Have-A-Heart Project was started by one woman hoping to make a positive difference in the lives of children in the Adams County District 50.
Supported through the years by Westminster residents, the nonprofit continues to be a resource for families in the district.
Jo Smith organized the project in December 1996 after learning about a homeless family living in a car.
As a former District 50 school board member, she said, she knew the needs of students who came to school without coats and with empty bellies.
She wanted to make a difference, so with the help of Westminster Presbyterian Church and District 50, the Have-A-Heart Project was born.
“The mission of Have-A-Heart continues to provide food, clothing, school supplies and personal-hygiene items to the children of District 50 so they may achieve their academic potential,” she said/
Have-A-Heart was recently the recipient of donations from the July 28 Colorado Cares Day, when Coloradans come together through service projects that strengthen communities.
The Westminster City Council was on hand for its annual community-service project, partnering with members of the Church of Jesus Christ of Latter-Day Saints to sort and gather food and clothing donated to the Have-A-Heart Project.
Westminster Mayor Nancy McNally said the Colorado Cares event was the perfect opportunity for council to step in and lend a helping hand.
“We are out here gathering all of these great donations. We’ve gone through at least 70 boxes, and more people are stopping by,” she said. “Have-A-Heart is a great organization, and we are happy to help.”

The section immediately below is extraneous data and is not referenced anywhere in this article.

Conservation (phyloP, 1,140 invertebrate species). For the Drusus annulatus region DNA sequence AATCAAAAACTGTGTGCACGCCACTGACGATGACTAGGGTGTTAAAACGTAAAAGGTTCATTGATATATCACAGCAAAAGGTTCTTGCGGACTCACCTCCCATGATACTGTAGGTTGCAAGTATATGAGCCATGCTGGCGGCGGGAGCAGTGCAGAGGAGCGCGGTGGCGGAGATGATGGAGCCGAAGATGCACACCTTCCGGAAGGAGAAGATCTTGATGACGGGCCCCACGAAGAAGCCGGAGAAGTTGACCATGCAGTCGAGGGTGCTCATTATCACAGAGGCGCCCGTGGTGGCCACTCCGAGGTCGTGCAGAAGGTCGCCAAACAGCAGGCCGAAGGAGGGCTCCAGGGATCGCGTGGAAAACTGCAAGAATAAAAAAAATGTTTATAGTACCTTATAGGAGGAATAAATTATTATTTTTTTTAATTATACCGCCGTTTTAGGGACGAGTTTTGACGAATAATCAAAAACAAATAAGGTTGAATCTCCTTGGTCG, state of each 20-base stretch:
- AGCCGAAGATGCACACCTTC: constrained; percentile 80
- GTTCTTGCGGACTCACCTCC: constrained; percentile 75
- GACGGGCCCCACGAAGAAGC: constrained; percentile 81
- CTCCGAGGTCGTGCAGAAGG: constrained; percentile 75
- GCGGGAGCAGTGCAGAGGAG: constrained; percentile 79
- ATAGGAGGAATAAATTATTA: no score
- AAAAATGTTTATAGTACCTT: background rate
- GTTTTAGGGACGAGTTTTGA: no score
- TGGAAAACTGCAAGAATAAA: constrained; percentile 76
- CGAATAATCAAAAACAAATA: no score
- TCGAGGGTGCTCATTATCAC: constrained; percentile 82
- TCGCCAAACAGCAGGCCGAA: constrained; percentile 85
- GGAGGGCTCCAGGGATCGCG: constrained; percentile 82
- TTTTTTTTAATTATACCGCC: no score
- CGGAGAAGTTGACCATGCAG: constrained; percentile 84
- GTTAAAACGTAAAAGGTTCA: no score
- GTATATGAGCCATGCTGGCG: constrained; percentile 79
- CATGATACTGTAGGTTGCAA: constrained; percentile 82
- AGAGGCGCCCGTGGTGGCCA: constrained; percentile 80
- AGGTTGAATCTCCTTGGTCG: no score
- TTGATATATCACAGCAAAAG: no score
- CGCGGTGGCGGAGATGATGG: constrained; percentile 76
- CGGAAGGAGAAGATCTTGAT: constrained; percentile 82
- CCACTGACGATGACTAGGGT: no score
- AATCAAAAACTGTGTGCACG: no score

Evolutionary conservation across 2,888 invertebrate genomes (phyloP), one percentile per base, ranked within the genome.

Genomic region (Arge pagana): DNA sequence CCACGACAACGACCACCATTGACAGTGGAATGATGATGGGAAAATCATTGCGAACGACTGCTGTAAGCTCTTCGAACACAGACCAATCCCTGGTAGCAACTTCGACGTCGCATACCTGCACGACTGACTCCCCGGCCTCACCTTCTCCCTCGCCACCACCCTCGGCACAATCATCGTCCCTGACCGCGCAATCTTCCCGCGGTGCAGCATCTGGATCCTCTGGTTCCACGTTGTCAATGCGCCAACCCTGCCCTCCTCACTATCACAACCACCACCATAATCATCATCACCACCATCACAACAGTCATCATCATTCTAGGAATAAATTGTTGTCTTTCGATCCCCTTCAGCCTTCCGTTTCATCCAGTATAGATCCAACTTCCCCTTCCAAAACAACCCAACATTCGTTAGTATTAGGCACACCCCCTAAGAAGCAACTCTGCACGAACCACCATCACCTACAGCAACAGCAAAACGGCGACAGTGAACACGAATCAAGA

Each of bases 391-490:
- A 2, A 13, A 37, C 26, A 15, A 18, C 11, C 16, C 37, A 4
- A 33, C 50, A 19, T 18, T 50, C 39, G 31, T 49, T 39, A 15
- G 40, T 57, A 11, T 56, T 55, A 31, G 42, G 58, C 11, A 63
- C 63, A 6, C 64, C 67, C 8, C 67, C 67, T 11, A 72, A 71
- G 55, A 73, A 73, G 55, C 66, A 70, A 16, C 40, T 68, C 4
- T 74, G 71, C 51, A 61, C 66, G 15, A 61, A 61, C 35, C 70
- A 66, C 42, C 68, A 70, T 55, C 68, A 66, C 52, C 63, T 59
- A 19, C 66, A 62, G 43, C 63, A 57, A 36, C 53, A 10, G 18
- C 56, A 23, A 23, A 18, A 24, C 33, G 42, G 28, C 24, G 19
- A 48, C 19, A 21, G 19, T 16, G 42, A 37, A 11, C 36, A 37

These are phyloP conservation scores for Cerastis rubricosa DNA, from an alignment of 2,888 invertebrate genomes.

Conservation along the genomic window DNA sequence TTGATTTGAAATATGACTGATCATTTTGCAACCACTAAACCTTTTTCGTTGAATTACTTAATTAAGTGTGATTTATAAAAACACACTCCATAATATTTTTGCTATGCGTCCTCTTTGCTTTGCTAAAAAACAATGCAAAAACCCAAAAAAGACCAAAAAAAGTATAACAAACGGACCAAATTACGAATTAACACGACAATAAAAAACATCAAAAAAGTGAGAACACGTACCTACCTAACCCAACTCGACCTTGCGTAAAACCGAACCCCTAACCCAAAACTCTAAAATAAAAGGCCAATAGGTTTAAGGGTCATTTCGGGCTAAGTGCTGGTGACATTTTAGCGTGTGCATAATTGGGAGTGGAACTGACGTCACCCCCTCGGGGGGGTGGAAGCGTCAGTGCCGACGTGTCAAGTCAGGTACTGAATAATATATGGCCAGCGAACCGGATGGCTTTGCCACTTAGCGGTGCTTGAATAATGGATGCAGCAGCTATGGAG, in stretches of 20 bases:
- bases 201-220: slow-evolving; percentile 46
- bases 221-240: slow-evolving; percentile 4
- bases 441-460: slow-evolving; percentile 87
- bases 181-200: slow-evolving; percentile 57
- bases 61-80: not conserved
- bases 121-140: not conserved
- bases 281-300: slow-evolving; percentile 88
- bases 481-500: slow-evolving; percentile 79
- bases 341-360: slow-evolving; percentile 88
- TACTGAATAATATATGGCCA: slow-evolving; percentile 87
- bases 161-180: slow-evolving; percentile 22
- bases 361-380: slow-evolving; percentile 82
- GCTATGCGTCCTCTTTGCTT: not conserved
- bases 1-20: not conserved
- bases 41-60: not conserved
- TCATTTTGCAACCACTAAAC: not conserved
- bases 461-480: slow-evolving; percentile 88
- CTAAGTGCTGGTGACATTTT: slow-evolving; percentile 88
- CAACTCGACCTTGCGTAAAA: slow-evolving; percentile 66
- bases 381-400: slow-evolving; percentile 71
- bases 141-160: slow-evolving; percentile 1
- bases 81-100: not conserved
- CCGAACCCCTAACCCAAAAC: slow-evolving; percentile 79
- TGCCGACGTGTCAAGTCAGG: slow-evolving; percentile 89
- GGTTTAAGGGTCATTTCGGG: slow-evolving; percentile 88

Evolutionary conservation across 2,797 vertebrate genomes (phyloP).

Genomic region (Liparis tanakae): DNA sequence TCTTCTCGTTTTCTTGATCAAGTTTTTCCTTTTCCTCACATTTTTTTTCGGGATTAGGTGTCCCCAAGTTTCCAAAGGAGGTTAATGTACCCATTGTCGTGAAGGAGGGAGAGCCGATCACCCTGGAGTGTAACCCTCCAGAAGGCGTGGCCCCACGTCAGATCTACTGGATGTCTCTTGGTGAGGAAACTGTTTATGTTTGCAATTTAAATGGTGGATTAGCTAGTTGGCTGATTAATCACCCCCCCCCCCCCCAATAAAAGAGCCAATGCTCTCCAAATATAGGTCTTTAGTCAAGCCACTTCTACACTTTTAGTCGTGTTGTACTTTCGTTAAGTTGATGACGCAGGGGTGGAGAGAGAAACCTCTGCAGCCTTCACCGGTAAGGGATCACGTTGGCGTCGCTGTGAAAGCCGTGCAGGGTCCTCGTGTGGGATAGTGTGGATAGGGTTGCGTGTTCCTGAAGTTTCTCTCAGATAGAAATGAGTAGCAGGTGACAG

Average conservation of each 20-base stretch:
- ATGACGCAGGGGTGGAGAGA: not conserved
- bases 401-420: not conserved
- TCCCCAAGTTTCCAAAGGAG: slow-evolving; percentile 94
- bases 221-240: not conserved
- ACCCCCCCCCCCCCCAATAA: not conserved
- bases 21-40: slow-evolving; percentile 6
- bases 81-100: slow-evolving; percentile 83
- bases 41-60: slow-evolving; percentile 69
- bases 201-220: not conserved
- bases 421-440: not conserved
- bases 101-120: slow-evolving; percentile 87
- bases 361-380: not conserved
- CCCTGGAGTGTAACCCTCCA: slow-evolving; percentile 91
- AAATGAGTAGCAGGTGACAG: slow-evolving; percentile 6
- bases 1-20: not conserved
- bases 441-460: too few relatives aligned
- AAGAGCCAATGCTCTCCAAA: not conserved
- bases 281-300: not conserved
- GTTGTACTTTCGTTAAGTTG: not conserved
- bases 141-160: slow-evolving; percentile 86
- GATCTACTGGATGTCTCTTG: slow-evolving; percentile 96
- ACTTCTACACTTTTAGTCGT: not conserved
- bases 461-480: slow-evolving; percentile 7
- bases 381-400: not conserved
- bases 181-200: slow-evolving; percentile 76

Larry Hickman, president of the Westminster stake for the Church of Jesus Christ of Latter-Day Saints, said it was good to partner with other agencies to help the community.
“It’s been a nice experience working with other people,” he said. “There is a lot of need in the state, and Colorado Cares Day is a great way to help the community.”
Debbie Smith, president of the Have-A-Heart Project and daughter of Jo Smith, said it takes hundreds of volunteers to keep the organization running.
From people who are court-ordered to donate time, to community-service projects, to Eagle Scout projects, Smith said, all of the volunteers make a huge difference, and every penny the organization receives goes straight to the students of District 50.
“The Presbyterian Church has also been instrumental from the very first day in supporting us financially and with volunteers,” Smith said. “The church ladies hang clothes two to five times a week and sort out the old clothes that we give to other charities. The clothes sorting is a thankless, nasty job.”
To qualify to receive items from Heave-A-Heart, one must be a resident of District 50, have a child enrolled in the school district and have a completed federal-income form.
Debbie said all the schools in the district know the program’s requirements and can assist families in completing the form. Free services and resources include food, clothing, personal-hygiene products, house-cleaning products, school supplies and English-speaking classes.
The resource center is open to qualified families from 8-10:30 a.m. the second and fourth Saturdays of the month. Donations can be dropped off 1-4 p.m. on Thursdays at the center, 3455 W. 72nd Ave. in Westminster.
“The best part of being involved in Have-A-Heart is the kids,” Smith said. “Their faces are priceless when they realize they can have two toys, or as many books as they want. Or even just a new pair of shoes.”
For more information on Have-A-Heart go online http://haveaheart4kids.com or contact Smith at